Chris Worrell, right, jokes with Teresa Jefferson as he applies to work the 2020 Census at the John Tierney Learning Center in South Boston on Feb. 22. Photo: Blake Nissen for The Boston Globe via Getty Images

The U.S. Census Bureau will suspend field operations for two weeks to help fight the spread of the novel coronavirus, the agency announced Wednesday.

What's happening: Census takers are scheduled to start visiting houses to collect the information of those who have not responded in late May to complete the count, but the agency said it will follow federal and state health guidelines amid the COVID-19 pandemic and make changes as necessary.

  • The Census Bureau will continue counting census information while field operations are temporarily suspended.

The big picture: COVID-19 is thought to spread mainly between people who are within 6 feet of each other and through coughing and sneezing, per the CDC. Spread of the virus may be possible before symptoms are apparent.

Go deeper: This year's census may be the toughest count yet

Go deeper

Updated 41 mins ago - Politics & Policy

Coronavirus dashboard

Illustration: Sarah Grillo/Axios

  1. Global: Total confirmed cases as of 3:30 a.m. ET: 31,870,904 — Total deaths: 976,311 — Total recoveries: 21,979,888Map.
  2. U.S.: Total confirmed cases as of 3:30 a.m ET: 6,934,205 — Total deaths: 201,909 — Total recoveries: 2,670,256 — Total tests: 97,459,742Map.
  3. Health: CDC director says over 90% of Americans have not yet been exposed to coronavirus — Supply shortages continue to plague testing.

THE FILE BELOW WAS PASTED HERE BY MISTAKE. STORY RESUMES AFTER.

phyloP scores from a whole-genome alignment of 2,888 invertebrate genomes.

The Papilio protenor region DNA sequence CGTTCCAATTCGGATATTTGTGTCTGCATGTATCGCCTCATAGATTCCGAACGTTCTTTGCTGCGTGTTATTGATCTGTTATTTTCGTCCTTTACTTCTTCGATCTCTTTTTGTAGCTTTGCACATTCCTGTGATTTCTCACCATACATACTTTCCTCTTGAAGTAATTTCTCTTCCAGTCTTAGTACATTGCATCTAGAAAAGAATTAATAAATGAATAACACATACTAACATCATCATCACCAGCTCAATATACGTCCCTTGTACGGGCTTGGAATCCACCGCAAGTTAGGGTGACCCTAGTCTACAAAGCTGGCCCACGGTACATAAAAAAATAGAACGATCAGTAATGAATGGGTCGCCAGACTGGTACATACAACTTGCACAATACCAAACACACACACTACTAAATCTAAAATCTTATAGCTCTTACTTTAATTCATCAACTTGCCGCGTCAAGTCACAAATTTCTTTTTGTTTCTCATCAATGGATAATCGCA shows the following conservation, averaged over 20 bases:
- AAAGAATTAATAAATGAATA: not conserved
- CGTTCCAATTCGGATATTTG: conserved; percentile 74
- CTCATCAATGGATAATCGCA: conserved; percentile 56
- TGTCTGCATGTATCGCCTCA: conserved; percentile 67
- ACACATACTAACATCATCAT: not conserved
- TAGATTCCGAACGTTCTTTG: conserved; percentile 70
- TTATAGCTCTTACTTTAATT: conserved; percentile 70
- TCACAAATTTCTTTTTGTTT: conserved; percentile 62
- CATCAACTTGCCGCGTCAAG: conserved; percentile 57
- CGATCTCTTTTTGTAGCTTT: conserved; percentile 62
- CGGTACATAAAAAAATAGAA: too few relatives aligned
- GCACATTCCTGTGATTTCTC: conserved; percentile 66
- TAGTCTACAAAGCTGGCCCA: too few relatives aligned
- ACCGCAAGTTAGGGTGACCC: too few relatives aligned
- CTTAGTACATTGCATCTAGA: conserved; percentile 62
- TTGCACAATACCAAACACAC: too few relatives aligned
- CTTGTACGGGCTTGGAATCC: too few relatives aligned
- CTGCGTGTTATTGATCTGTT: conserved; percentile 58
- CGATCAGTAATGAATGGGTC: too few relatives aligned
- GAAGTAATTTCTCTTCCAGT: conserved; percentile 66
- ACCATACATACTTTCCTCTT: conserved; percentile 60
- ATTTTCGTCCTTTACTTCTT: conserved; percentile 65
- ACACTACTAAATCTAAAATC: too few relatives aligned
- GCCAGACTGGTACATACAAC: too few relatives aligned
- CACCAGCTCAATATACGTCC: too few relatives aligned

4. Politics: Missouri Gov. Mike Parson tests positive for coronavirus — Poll says 51% of Republicans trust Trump on coronavirus more than the CDC.
  5. Technology: The tech solutions of 2020 may be sapping our resolve to beat the coronavirus
  6. Vaccines: Johnson & Johnson begins large phase 3 trial — The FDA plans to toughen standards.
  7. World: Justin Trudeau says Canada's second wave has begun
  8. Future: America's halfway coronavirus response

Two officers shot in Louisville amid Breonna Taylor protests

Police officers stand guard during a protest in Louisville, Kentucky. Photo: Ben Hendren/Anadolu Agency via Getty Images

Louisville Metro Police Department said two officers were shot downtown in the Kentucky city late Wednesday, hours after a grand jury announced an indictment in the Breonna Taylor case.

Details: A police spokesperson told a press briefing a suspect was in custody and that the injuries of both officers were not life-threatening. One officer was "alert and stable" and the other was undergoing surgery, he said.

"Not enough": Protesters react to no murder charges in Breonna Taylor case

A grand jury on Wednesday indicted Brett Hankison, one of the Louisville police officers who entered Breonna Taylor's home in March, on three counts of wanton endangerment for firing shots blindly into neighboring apartments.

Details: Angering protesters, the grand jury did not indict any of the three officers involved in the botched drug raid on homicide or manslaughter charges related to the death of Taylor.

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